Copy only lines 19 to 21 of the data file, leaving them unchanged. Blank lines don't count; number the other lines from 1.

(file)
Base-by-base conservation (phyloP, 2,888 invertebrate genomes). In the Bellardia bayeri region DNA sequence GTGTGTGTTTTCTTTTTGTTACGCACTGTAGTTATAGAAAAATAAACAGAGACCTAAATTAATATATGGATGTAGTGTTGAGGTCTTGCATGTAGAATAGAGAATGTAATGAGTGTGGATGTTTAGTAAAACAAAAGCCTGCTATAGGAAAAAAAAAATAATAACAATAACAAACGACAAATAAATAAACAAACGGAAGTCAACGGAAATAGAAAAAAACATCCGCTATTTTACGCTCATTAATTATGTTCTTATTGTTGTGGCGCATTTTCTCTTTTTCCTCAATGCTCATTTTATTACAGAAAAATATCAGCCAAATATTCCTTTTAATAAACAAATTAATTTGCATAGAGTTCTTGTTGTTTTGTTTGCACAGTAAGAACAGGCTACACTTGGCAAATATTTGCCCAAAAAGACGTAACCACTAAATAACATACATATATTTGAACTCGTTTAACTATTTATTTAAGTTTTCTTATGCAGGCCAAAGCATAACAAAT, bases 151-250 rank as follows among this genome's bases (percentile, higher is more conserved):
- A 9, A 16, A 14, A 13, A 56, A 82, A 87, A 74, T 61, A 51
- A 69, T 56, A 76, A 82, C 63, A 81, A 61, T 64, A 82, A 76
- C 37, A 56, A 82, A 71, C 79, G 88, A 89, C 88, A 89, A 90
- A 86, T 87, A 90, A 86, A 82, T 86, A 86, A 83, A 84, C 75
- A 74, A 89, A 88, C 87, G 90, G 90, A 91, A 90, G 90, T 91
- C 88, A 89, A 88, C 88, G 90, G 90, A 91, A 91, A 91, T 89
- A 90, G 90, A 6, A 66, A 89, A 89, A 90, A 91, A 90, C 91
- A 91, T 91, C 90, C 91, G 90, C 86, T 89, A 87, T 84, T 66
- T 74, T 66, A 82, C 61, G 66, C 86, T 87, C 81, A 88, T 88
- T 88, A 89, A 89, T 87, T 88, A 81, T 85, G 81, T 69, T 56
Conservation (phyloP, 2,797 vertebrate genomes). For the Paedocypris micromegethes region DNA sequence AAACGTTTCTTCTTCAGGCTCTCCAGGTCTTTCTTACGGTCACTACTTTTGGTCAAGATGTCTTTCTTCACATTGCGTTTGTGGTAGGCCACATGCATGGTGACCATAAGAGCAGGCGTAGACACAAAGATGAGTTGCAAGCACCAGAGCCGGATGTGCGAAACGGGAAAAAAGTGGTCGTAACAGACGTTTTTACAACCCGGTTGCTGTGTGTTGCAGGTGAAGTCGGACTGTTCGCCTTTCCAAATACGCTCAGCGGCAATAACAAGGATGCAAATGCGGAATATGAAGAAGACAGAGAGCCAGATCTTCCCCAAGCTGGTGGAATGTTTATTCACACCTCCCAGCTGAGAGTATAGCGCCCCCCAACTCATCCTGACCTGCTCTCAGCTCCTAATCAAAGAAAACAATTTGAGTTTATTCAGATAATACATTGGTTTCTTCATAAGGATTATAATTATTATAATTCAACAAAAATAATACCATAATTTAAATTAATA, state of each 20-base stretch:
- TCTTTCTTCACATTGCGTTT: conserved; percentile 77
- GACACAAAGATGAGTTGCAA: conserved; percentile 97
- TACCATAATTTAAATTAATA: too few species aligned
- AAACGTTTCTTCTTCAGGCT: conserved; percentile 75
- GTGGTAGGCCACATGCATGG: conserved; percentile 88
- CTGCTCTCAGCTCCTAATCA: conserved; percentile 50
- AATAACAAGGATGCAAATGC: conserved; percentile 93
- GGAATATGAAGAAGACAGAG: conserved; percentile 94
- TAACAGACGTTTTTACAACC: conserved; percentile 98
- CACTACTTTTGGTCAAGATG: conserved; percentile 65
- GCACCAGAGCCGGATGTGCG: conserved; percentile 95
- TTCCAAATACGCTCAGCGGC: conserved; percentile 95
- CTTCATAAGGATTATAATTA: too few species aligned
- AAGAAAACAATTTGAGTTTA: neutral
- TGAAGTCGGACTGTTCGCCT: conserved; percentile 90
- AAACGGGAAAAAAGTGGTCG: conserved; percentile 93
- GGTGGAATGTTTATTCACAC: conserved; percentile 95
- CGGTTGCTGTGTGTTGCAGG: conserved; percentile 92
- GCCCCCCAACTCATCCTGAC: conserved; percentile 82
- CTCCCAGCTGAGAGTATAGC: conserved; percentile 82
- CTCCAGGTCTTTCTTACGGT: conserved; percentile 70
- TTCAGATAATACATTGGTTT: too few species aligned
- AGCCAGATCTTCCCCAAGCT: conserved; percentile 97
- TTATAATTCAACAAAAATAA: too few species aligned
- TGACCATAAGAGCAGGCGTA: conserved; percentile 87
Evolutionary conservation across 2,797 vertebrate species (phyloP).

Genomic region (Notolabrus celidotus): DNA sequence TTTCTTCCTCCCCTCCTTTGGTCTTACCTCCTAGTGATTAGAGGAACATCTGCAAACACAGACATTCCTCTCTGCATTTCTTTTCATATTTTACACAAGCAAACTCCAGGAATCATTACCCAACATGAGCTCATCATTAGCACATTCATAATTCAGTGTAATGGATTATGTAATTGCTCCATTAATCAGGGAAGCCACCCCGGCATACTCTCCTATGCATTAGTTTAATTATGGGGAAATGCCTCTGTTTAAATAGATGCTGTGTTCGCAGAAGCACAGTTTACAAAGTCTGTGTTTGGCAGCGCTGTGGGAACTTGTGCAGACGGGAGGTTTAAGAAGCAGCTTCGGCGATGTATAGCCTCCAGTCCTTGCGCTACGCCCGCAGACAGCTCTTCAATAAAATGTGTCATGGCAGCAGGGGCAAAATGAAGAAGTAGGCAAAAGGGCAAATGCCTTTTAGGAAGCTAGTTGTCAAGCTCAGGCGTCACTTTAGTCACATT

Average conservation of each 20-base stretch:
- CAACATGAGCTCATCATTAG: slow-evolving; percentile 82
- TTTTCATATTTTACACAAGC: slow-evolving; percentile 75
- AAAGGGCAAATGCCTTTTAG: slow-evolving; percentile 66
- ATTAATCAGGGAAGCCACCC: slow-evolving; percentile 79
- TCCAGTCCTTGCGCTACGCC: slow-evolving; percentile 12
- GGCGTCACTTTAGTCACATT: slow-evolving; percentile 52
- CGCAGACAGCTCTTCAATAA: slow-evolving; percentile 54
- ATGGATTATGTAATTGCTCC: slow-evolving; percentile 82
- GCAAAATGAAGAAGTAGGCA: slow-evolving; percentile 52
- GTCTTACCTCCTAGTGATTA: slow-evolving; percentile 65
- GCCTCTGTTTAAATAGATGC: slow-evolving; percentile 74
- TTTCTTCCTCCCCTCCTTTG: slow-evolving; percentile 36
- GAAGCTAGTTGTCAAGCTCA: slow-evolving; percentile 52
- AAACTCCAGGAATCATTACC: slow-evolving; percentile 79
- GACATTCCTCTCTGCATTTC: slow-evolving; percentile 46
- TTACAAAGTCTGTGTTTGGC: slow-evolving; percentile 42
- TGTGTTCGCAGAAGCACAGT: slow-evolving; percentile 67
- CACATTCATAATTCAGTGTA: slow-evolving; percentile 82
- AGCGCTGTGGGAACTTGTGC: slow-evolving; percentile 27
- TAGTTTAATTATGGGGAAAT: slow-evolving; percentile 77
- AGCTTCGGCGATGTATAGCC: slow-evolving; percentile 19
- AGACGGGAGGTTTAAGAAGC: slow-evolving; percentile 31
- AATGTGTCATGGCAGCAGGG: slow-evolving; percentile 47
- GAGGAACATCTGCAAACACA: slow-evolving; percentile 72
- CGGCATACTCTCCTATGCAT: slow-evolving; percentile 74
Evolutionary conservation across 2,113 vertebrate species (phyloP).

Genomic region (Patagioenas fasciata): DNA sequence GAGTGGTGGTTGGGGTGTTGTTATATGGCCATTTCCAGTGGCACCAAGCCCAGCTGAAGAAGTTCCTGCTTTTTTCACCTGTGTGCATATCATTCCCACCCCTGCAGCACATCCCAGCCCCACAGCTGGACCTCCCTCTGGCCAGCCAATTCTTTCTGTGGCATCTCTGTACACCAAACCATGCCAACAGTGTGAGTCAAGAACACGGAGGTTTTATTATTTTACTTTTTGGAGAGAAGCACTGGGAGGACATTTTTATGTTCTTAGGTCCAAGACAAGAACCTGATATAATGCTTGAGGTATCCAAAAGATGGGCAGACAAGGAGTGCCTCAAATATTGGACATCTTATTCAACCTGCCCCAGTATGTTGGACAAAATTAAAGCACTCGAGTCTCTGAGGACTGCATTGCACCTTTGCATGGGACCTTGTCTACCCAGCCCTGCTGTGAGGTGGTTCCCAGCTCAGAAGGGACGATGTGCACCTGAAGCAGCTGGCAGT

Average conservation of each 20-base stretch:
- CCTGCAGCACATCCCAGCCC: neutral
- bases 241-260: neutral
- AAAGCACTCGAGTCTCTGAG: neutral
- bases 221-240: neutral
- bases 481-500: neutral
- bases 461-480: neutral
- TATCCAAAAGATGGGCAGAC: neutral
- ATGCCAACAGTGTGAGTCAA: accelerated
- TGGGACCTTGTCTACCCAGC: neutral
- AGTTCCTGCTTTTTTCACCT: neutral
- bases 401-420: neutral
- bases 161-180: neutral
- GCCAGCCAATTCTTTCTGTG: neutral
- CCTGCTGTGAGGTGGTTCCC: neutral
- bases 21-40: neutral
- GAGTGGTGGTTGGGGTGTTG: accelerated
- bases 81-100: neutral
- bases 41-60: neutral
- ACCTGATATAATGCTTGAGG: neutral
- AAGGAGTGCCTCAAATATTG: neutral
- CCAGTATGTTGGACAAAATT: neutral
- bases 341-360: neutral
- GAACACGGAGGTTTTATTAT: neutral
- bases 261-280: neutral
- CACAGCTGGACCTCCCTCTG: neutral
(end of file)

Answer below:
- AATAACAAGGATGCAAATGC: conserved; percentile 93
- GGAATATGAAGAAGACAGAG: conserved; percentile 94
- TAACAGACGTTTTTACAACC: conserved; percentile 98